Looking Back to Look Forward
The Scottish Farmer
28 December 2002, p. 12.
LOOKING AHEAD and making forecasts is a hazardous occupation and it usually has to be based on what has happened in the past.
The last six years have in general terms been particularly difficult for all sectors of the livestock industry - BSE, classical swine fever and then foot-an-mouth. MLC's autumn publication of meat demand trends makes for interesting, but often depressing reading.
Starting with beef in 1996 total production was rated at 701,000 tonnes with imports at 187,000 tonnes and exports, yes there were exports then, at 58,000 tonnes.
Production held up well between 1996 and 2000 at around 700,000 tonnes, but imports rose to 204,000 tonnes.
But, come 2001 and the foot-and-mouth crisis and beef production was severely hit with a fall to 652,000 tonnes with imports rising to 261,000 tonnes.
In the current year, MLC estimate that total production will be 634,000 tonnes with imports rising once again to 295,000 tonnes of which more than one third will come from the Irish Republic.
The prediction for 2003 in terms of overall production is grim at just 552,000 tonnes with imports at 390,000 tonnes. If that forecast is correct then the UK will have lost 150,000 tonnes of production in just seven years and seen imports double.
But it could well be that the 552,000 tonnes of production forecast for next year  is overly pessimistic. Cow beef will make a return and there is a strong suspicion that more bull beef from the dairy herds will make an appearance on the market.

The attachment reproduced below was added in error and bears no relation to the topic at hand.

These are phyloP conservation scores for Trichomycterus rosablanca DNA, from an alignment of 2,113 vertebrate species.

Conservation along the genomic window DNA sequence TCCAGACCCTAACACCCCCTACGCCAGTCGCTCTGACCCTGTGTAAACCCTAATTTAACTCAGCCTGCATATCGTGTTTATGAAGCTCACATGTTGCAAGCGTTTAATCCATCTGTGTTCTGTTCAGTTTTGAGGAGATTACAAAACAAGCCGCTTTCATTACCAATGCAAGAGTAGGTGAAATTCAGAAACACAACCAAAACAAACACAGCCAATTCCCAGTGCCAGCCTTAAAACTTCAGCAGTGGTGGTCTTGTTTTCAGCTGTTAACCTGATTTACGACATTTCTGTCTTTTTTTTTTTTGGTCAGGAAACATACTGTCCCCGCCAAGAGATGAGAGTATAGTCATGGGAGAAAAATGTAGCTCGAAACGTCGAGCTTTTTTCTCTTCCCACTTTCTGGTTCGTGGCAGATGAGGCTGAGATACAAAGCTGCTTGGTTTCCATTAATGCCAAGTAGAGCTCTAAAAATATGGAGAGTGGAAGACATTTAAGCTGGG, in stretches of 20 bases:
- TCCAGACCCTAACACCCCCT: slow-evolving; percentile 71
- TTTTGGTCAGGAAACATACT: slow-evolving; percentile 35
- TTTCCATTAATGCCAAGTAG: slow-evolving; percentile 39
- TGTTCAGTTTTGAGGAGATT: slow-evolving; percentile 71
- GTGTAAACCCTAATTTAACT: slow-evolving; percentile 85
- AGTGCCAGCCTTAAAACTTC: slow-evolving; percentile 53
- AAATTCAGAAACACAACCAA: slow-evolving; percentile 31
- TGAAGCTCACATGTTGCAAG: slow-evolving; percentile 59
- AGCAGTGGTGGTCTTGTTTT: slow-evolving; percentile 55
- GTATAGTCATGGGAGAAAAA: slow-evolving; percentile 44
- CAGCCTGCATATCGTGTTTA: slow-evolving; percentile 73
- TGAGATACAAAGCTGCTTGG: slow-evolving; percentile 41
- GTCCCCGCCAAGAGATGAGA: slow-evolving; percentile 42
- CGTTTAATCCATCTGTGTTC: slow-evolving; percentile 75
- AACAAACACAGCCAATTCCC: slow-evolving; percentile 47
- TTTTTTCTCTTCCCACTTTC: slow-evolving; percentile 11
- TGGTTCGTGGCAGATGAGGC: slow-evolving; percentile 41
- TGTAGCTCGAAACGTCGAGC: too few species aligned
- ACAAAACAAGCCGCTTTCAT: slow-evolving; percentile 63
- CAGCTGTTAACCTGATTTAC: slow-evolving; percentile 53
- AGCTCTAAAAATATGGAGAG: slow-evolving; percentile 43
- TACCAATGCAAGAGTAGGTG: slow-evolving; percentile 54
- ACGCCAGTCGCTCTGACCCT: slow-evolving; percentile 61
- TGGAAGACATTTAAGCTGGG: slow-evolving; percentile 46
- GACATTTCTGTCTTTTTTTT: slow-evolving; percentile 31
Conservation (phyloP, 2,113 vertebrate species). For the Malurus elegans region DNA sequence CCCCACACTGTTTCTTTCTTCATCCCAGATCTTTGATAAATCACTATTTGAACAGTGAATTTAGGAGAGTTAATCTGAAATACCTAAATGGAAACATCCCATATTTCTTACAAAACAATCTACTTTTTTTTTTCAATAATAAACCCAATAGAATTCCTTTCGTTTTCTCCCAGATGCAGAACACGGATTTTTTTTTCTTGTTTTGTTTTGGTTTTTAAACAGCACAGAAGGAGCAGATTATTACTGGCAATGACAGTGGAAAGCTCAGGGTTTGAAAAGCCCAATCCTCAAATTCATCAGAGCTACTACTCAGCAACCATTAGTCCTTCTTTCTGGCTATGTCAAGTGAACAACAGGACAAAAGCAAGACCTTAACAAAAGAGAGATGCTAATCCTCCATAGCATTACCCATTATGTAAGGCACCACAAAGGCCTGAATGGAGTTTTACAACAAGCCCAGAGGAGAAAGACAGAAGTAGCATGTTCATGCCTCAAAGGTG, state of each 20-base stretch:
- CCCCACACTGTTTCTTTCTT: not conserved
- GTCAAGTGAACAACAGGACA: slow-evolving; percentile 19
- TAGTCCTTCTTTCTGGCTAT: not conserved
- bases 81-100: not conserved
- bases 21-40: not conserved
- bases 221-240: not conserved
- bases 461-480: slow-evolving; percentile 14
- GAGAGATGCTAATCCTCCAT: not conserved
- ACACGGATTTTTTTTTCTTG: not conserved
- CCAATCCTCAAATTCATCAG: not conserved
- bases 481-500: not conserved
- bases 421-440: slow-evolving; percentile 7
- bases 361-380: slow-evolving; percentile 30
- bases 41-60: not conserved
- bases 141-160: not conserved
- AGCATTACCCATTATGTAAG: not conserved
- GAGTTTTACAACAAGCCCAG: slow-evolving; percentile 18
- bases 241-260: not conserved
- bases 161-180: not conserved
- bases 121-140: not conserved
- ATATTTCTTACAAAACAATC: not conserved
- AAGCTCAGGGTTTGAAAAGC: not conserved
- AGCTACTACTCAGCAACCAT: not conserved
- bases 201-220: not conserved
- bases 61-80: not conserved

The situation with the sheep sector over those same years is slightly more encouraging.
In 1997, the industry's production was 345,000 tonnes, imports were 149,000 tonnes, but there was a healthy export trade at 130,000 tonnes. Consumption of sheepmeat was estimated at 366,000 tonnes.
Meanwhile, the strength of sterling against the euro hit the export trade which declined to 99,000 tonnes. However, total consumption increased to 388,000 tonnes - the highest level for many years.
Cue 2001 and foot-and-mouth and production fell back to just 258,00 tonnes, some 90,000 tonnes less than 1996. Imports increased slightly to 106,000 tonnes while the export trade performed remarkably at 31,000 tonnes, given all the problems of that most awful year.
This year , production is estimated to have recovered to 291,000 tonnes, with imports up marginally at 115,000 tonnes and 62,000 tonnes of exports. Consumption is forecast to be 340,000 tonnes.
However, that may be a generous estimate, given that purchases of lamb fell in the autumn in response to relatively good prices for producers. Next year  looks set to be much of the same, though there will be a modest increase in production, possibly to 300,000 tonnes. Imports will increase slightly but there is the prospect of increased exports, especially if sterling weakens. But the bottom line remains that in just three years the sheep sector will have lost 60,000 tonnes of production.
But it is in the pig sector where the red meat industry has seen the greatest downsizing. In 1996 the UK produced 778,000 tonnes of pork and 241,000 tonnes of bacon with total imports of pigmeat amounting to 162,000 tonnes. Consumption of pork and bacon was 1.25m tonnes.
In 2003, it is likely that production of pork will be down to barely 550,000 tonnes with bacon at only 173,000 tonnes.
Effectively, the UK pig sector is forecast to see total production fall from over 1m tonnes in 1996 to just 723,000 tonnes next year. Consumption will be broadly similar to 1996, so the winners are producers throughout the rest of the EU, especially in Denmark and the Netherlands.